Posts Tagged ‘Tim Keller’

Tim’s Positive, Lasting Impact

Rest in Peace Timothy Keller.

I first heard Tim Keller on a cassette tape in 2001 or so. He was part of a panel discussion on preaching at Westminster Seminary in California with Jay Adams. I’d never heard of the guy before this and his church that was in New York City of all places! Tim’s simple message has stuck with me ever since: Christ is the application of every sermon. It was profound and simple and biblical.

In 2003 I was engaged in a discussion on someone’s blog (blogs were a pretty new thing back then) about church planting. The blogger was critical of Keller’s church planting method and I was concerned. I don’t remember what I said, but Tim emailed me personally. He said, in part, “I noticed your objections seemed substantial and therefore merited some response. I hope this helps a bit. I may be wrong about some of all this but you may be too! That’s why I wrote.” His response to me was a serious, decently long email. He corrected me, a stranger from the internet, with gentleness, clarity, charity, and humility. Another important lesson learned from Tim’s example.

I was at the very first Gospel Coalition conference in 2007 at the Trinity International University chapel. Tim and D. A. Carson started TGC and then wisely turned it over to younger pastors, theologians, and seminary professors. I saw Tim at numerous Desiring God and TGC National Conferences. I’ve always benefited from his talks. I have and have read most of his books.

Somewhere around 2009 I got Tim’s notes from a D. Min. class on preaching that he and Ed Clowney taught at Reformed Theological Seminary. I found the audio in iTunes U and “attended” the class remotely, on my own time. What a blessing to hear Tim and his mentor wrestle though the question: How do you present Jesus from the text? I learned to avoid clumsy metaphors and over-wrought types and instead look for the trajectory of the text. What problem does this text present and how is Jesus the resolution? I remember him saying that that can be especially hard in the Gospels. I learned a lot.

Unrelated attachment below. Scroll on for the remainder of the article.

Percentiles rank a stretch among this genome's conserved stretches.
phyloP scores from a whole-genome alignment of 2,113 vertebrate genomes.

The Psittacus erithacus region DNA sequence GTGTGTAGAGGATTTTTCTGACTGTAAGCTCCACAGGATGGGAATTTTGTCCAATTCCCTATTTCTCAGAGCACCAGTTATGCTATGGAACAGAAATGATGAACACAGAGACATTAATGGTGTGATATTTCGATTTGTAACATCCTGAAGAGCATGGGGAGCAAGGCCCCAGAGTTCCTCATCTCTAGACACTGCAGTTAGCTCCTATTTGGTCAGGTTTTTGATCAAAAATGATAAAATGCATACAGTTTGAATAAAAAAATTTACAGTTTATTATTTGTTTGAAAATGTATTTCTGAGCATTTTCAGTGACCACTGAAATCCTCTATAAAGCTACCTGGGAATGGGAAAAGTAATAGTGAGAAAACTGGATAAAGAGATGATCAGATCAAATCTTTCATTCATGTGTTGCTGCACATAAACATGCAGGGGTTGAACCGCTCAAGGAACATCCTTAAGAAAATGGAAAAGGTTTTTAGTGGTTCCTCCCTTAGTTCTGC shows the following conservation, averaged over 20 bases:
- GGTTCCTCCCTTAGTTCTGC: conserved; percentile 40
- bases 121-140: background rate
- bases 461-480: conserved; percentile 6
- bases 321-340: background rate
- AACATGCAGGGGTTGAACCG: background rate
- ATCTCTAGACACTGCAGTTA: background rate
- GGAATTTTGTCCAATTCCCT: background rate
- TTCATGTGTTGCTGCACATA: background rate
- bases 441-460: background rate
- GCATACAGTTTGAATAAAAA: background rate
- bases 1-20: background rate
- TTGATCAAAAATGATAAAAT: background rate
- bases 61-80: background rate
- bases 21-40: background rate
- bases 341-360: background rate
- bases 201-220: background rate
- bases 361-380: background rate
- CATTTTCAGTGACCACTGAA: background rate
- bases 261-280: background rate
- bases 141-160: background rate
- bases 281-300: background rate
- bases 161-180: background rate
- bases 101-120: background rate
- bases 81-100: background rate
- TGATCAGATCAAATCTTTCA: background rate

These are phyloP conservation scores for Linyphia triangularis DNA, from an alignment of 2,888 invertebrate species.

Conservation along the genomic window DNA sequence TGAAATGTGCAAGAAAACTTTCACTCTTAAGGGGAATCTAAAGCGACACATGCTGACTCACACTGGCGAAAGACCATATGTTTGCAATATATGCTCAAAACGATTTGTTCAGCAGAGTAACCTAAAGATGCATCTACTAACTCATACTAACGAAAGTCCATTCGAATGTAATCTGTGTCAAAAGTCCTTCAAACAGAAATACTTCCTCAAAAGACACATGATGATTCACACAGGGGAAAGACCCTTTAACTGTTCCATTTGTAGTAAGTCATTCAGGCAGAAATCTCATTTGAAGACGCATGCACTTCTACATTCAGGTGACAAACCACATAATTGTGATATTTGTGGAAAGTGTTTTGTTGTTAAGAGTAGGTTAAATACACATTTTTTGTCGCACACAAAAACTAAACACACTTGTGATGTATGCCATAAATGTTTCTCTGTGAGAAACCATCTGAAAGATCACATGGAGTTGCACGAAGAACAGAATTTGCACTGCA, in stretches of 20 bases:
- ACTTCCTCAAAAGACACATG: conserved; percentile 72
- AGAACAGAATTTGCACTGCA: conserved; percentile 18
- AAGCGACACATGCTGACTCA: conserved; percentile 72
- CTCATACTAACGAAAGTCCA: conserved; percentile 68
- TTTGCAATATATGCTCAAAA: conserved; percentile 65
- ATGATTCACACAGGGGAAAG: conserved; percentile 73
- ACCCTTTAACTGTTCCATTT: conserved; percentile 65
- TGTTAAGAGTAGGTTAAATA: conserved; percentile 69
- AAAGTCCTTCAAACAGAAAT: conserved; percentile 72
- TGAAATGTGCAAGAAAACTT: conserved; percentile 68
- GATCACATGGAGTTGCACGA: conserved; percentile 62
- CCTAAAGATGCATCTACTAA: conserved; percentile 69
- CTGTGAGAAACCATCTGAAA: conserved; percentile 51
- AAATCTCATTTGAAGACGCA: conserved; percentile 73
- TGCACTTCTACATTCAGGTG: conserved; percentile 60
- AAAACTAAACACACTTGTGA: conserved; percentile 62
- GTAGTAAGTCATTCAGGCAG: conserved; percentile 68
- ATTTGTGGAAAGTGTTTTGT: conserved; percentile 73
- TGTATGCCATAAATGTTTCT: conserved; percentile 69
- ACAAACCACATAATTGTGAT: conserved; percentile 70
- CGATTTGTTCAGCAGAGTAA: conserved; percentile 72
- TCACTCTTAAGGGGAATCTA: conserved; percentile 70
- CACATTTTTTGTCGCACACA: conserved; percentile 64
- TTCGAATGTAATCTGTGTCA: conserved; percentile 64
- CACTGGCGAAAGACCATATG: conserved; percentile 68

Tim passed way today after a long battle with cancer. Though I’ve never met him personally, Tim Keller has been a huge influence in my life and my ministry and I will miss him dearly. I think the single most important lesson I learned from Dr. Keller was his singular focus on Jesus. I know today he was welcomed into Jesus’ arms, hearing “Well done my good and faithful servant, enter your master’s joy.”

A Borrowed Optimism

Offered as a follow on to my previous post.

None of these ideas–the goodness of the material [world], the progress of history, the dignity of individuals, the significance of choices, and the value of emotions–made any sense in an impersonal universe and therefore they had never arisen. Nietzsche’s great critique of modern secular humanism strikes at the irony of this point: Though none of these (basically Christian) moral ideas rationally follows from an impersonal universe, late modernity has inherited them, intensified and absolutized them, and cut them completely loose from any transcendent grounding fruit of Christian ideas and severed the root. Now all these ideas must be held in the face of what is thought to be a completely impersonal universe, even more impersonal than the ones believed in by ancient societies because it has no supernatural or spiritual aspect to it at all. – Tim Keller, Preaching: Communicating Faith in an Age of Skepticism, 129.

Late modernism borrows heavily from Christianity and absolutely refuses to acknowledge it. If the universe is impersonal, as science claims it must be, and history is pointless, then why get up in the morning? There’s no benefit to dragging a comb across the crown of your head because in 10,000 year, a blink of an eye to the impersonal universe around you, you won’t exist nor be remembered. Your contributions and efforts will have affected nothing. Late modernism borrows Christianity’s optimism and then criticizes us for the reasons for our hope.